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Travail forcé dans les colonies européennes


Français

Auteur-e-s

Il existe des formes de travail forcé au xvie siècle, dans l’Amérique espagnole. Mais c’est à l’époque contemporaine, après l’abolition de l’esclavage, et après ou parallèlement à l’engagisme, que le travail forcé est utilisé systématiquement dans les colonies européennes : soit au bénéfice des colons (à Java dès 1830), soit au bénéfice de grandes compagnies concessionnaires (Congo belge et Congo français), soit au bénéfice de la « mise en valeur » des colonies par l’État colonial (AOF en particulier).

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Esclavage dans les colonies européennes


Français

Auteur-e-s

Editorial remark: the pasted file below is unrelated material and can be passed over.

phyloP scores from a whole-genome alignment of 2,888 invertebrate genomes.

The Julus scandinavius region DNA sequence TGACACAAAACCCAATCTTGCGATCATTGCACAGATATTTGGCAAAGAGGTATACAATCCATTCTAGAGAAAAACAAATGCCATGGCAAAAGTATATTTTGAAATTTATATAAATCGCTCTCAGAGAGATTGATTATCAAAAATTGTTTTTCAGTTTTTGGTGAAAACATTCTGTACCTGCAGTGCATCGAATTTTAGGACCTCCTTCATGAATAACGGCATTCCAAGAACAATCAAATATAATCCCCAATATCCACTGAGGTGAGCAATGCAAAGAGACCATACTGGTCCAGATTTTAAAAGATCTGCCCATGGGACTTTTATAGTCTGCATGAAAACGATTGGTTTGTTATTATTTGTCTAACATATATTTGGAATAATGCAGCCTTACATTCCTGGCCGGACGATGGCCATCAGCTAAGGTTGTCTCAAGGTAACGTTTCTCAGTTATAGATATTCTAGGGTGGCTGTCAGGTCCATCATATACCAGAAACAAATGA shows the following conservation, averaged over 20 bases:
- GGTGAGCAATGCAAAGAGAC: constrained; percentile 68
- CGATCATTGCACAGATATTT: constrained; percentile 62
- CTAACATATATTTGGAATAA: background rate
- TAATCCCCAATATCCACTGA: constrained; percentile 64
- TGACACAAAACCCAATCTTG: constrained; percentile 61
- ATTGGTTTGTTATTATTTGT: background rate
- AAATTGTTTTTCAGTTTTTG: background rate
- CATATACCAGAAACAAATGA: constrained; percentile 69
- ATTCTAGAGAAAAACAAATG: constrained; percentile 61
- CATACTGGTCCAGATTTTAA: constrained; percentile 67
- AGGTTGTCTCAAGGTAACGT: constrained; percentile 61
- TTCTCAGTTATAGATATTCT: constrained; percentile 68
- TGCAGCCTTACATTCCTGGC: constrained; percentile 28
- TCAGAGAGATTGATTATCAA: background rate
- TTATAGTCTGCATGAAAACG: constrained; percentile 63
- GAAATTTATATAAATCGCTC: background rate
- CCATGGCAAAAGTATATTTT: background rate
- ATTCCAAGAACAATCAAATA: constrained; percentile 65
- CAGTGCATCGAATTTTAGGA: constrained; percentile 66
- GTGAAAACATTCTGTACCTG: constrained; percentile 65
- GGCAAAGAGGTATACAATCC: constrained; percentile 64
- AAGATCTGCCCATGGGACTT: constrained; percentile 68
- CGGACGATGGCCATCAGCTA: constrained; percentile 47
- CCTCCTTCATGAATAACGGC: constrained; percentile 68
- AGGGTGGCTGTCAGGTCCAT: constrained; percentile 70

L’économie esclavagiste bascule à la fin du Moyen Âge de la Méditerranée vers l’Atlantique. La plantation sucrière apparaît tout d’abord dans les îles au large de l’Afrique, puis dans les îles de la Caraïbe (où elle atteindra son apogée au xviiie siècle, à Saint-Domingue notamment) et au Brésil. Simultanément se développent en Amérique d’autres économies esclavagistes, selon des cycles successifs (café au Brésil, coton aux États-Unis, etc.). La plantation génère une société inégalitaire et compartimentée, où les hiérarchies liées à la barrière de race n’empêchent pas une certaine plasticité. L’économie esclavagiste est un étonnant mélange de traits modernes et de traits archaïques.